Coffee rewards a personalized approach. There are a bevy of tiny changes you can make to improve coffee’s flavor, with little to no effort. Blooming, for example, is steeping your coffee in just a little water to start with, letting loose the flavor chemicals for a solid twenty seconds. Once it’s done, fill it in the rest of the way. Descumming can come after, depending on your tastes: this is the act of scooping off the foam on top to reduce bitterness. I first heard of the latter term from Biggby Coffee’s video on the best French Press brew: it’s a touch lengthy, but I learned a lot. Check it out.
It was time to heal my bruised ego. I heated up another kettle, ground up more beans and changed my brewing method. I used more grounds this time around (three spoonfuls instead of the recommended two), poured in a little less water and left it in longer (seven minutes instead of four). I also stirred the coffee in-between the bloom and steep, in the hopes of kicking up some more tasting notes. I also didn’t descum it, willing to take even a bitter flavor over no flavor.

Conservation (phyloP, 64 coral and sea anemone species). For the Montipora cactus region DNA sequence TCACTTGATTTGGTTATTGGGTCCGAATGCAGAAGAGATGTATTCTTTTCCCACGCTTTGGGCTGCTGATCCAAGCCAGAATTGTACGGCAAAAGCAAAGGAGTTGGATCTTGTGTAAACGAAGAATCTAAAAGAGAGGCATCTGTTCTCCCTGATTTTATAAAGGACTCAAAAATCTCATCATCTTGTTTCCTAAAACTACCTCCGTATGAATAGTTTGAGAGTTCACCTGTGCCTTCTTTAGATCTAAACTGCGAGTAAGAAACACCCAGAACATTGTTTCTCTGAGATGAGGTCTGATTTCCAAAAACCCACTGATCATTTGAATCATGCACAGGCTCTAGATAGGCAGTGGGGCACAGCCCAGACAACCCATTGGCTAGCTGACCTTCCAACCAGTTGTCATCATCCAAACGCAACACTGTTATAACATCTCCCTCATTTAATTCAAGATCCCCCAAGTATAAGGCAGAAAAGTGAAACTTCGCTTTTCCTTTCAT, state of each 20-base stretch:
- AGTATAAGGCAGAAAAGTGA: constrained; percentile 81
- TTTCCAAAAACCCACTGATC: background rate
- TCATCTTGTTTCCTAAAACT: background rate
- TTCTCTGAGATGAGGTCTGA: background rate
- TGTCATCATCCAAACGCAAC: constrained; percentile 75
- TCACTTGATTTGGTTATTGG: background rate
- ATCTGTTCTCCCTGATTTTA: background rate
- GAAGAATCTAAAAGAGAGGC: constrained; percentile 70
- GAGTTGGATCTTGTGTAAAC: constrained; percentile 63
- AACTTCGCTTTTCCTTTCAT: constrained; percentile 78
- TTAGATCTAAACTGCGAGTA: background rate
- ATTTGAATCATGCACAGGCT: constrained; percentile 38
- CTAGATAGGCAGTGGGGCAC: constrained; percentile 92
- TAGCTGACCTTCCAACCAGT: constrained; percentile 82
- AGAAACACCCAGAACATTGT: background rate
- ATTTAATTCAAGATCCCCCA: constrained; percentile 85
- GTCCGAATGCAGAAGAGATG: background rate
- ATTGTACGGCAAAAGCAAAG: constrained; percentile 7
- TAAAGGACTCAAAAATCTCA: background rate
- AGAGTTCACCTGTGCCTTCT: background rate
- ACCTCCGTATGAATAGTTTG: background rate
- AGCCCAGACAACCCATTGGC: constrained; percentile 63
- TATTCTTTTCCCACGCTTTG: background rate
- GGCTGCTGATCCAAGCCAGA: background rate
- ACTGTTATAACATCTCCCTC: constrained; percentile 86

The second cup…turned out fantastic. That’s one point to experimentation!
The flavor was much more robust the second time around, boasting some of the delicious notes printed on the front of the bag. I go into greater details on Counter Culture Coffee’s Slow Motion decaf beans here. Now, if you miss out on certain flavor notes, that doesn’t necessarily mean the bag is wrong. Coffee can taste very different depending on a myriad of factors: the brewing method, the filtered (or unfiltered) water, the temperature of said water…it’s a deluge of complexity.
The pourover, I’m happy to say, was a much more successful story.
These aren’t nearly as thin as the filters I’m used to. They also boast a neat texture.